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CHAPTER 6 Defences to construction disputes

Law of Construction Disputes, The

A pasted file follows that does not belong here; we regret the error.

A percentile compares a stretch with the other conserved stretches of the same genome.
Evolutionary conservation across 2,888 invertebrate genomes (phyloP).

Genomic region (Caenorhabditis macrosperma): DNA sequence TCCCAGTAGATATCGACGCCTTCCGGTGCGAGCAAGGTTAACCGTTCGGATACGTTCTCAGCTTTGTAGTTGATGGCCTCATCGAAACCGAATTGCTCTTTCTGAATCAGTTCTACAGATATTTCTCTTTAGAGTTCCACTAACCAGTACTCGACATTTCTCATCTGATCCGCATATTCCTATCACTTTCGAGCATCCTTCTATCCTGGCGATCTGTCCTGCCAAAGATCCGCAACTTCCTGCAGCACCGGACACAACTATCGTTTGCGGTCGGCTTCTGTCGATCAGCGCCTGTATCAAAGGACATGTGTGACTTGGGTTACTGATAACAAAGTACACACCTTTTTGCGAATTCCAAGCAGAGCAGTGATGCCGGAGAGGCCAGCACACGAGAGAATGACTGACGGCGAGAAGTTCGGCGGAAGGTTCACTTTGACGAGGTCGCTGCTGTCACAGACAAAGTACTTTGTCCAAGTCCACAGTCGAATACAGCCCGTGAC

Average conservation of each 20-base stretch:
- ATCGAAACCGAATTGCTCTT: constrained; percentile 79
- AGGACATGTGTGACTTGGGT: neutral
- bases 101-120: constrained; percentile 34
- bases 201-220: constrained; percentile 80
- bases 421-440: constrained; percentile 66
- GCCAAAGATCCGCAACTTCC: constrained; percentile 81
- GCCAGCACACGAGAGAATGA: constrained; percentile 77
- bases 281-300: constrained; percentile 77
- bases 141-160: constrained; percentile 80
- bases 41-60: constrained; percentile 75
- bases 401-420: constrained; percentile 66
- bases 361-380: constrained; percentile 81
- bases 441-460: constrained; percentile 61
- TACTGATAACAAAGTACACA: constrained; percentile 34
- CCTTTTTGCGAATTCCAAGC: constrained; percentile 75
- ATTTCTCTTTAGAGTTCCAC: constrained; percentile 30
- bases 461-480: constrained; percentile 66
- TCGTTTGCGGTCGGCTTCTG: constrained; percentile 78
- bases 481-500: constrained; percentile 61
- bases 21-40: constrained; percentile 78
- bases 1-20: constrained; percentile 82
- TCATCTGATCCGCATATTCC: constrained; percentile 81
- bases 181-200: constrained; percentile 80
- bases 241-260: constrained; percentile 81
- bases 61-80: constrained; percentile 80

Page 141 CHAPTER 6 Defences to construction disputes Defences to construction disputes There are many defences to the non-performance of a construction contract. Some have been touched upon earlier and they include fraud, misrepresentation and mistake. All of these “excuse” performance by one party to the contract and, in the case of mutual mistake, both parties. This chapter deals with the other defences to performance, most notably force majeure and frustration. As discussed earlier, in the UK, if a contract becomes impossible to perform, or is only able to be performed in a manner substantially different from that originally agreed between the parties, then the doctrine of “frustration” may apply and the contract can be terminated. This may not be in the interests of either of the parties who may wish the contract to be suspended, rather than terminated, for the duration of the frustrating event, or for a specific period. In contrast, where the delay or failure to perform a contract by a party for reasons beyond its control occurs, then the doctrine of “ force majeure ” may apply, which, instead of terminating the contract, generally results in suspension of contractual obligations while the uncontrollable event is in progress.

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